Bush’s reckless youth—and eventual reformation—is well-known. Even if his bad-boy days at age 18 are excusable—or, depending on what actually happened, forgivable—what’s not forgivable is dishonestly leading the United States into one of its worst foreign-policy blunders.

Equally unforgivable is working indefatigably to impeach a wayward president, as Kavanaugh did with Ken Starr, and then sparing another, even-more wayward president–the one who has nominated him for the Supreme Court–which he may well do if he’s confirmed.

Kavanaugh’s dishonesty was evident when he testified before the Senate Judiciary Committee in 2006, during his nomination by President Bush to the D.C. Circuit Court of Appeals. He claimed, erroneously, that as Bush’s associate White House counsel from 2001 to 2003, and then as his staff secretary, he hadn’t known about, or participated in discussions of, the administration torturing inmates at Guantanamo Bay.

In fact, as Amy Davidson Sorkin reported in The New Yorker, he had taken part in a contentious White House meeting in 2002 about the administration’s detention policies, because, as a former clerk to Justice Anthony Kennedy, he knew a lot about Kennedy’s preferences regarding detainees’ legal hearings and representation.

Bush and Kavanaugh each insist that they’ve changed since their rollicking college days—Kavanaugh contends that he wasn’t even really bad—but I doubt that the difference matters much to the bad boys they’ve left behind, including the classmates who’ve supported them. (In Kavanaugh’s case, they’ve actually refused to tell the truth about his behavior in high school and college.) If Bush showed his admirers how to behave grossly but smirk your way out of it, Kavanaugh seems determined to show us how to bull your way out of it with only a “prayer-breakfast” simulacrum of contrition.

I’m not being partisan here. This truly is a “guy” thing. Recall the thunderous welcome Bill Clinton got from a huge crowd of college boys at the University of Illinois’ Urbana-Champaign campus on Jan. 28, 1998, only days after rumors of his Monica Lewinsky affair surfaced. Just 24 hours earlier, 120 million Americans had watched Clinton pull off a triumphal, almost defiant, State of the Union address. “Yeah, B-i-i-i-i-lll!” the boys roared lustily as he entered the hall to a booming rendition of “Carry On My Wayward Son” by the rock band Kansas.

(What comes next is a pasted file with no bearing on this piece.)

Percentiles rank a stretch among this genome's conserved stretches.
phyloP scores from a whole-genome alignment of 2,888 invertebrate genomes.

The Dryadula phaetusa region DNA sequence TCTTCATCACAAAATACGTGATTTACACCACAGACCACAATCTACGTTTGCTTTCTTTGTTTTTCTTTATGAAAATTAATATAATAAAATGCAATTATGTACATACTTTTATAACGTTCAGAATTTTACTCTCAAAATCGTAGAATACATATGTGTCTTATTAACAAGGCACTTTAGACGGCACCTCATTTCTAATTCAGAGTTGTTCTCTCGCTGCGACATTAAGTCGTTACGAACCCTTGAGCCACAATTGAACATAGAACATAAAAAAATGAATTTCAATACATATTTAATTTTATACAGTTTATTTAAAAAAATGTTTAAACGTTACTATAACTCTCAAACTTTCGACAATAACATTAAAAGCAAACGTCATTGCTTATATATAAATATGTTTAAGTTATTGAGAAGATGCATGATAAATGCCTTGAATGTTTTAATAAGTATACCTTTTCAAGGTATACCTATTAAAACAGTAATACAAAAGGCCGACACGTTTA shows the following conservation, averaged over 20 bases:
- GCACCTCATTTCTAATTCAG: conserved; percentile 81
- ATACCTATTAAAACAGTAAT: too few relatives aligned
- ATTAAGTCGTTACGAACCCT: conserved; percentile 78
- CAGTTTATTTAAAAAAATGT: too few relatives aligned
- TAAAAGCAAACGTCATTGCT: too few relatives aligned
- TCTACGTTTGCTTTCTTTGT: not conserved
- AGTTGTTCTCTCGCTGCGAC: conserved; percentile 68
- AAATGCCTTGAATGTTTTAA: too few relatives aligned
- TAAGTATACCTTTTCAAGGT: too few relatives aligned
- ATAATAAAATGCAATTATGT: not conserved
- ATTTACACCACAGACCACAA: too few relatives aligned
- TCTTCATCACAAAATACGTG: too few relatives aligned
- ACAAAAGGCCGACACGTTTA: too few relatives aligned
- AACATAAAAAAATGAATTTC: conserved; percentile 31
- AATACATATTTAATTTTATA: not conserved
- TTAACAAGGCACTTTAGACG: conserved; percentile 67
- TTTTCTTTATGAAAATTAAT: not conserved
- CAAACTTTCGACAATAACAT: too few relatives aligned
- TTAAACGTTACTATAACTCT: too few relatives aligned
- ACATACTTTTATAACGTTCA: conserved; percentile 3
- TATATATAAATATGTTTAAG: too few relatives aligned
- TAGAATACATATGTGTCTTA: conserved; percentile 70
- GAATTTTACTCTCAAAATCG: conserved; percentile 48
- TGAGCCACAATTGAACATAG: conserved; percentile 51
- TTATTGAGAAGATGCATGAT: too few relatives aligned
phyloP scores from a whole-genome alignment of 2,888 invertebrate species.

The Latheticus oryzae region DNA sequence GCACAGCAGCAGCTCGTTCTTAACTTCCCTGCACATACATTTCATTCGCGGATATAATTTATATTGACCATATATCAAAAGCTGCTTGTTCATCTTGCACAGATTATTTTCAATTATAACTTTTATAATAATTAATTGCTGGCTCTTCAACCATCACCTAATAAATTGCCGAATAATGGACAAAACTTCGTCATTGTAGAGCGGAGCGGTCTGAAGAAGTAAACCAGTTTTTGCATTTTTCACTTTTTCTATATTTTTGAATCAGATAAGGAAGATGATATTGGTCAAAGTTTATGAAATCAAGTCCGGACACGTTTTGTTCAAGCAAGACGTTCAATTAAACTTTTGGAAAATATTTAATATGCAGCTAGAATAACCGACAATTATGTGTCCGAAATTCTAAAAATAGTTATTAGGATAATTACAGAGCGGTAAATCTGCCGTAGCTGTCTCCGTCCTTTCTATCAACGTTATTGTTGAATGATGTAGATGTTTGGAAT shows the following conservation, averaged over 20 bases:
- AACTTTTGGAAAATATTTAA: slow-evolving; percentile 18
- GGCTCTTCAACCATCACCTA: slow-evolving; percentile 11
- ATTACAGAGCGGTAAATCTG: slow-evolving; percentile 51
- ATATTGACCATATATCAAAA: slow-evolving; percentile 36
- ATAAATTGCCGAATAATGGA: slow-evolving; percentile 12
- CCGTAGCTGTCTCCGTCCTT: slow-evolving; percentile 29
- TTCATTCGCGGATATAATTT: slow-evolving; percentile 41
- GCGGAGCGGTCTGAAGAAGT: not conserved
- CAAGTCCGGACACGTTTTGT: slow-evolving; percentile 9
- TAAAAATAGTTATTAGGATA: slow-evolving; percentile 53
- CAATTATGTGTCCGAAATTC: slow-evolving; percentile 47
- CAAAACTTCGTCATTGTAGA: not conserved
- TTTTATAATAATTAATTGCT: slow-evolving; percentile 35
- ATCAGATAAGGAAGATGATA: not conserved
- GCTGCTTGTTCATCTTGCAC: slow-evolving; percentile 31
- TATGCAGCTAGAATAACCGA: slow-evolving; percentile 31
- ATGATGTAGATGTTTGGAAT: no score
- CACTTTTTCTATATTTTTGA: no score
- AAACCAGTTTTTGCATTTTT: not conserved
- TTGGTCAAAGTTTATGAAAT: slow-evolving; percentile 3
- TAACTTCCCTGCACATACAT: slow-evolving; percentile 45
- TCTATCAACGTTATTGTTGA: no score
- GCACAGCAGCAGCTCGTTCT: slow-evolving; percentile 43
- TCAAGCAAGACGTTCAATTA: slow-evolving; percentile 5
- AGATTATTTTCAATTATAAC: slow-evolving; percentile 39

Whoever wrote that caption under Bush’s rugby photo must have understood. But none of us should understand how anyone can act like perpetuating the Iraq War, or withholding documentation of and lying about one’s service in George W. Bush’s administration, is no worse than an “illegal right hook” in rugby or a “100 keg” bender.

The larger, even harder lesson here is that we should stop letting latter-day revelations about youthful sexual abuses—outrageous, destructive, and criminal though some of them may be—obscure more recent abuses by the same people who have corrupted democratic deliberation, destroyed countless lives, and set precedents for demagogic governance that cannot be defended except by more demagoguery and increasingly brutal coercion.

Too many former frat boys have prepared such precedents by ignoring awkward truths, sometimes deceiving even themselves in their self-righteous piety. The rest of us shouldn’t be so unknowing.

Jim Sleeper

Jim Sleeper is a lecturer in political science at Yale. He is the author of The Closest of Strangers: Liberalism and the Politics of Race in New York and Liberal Racism.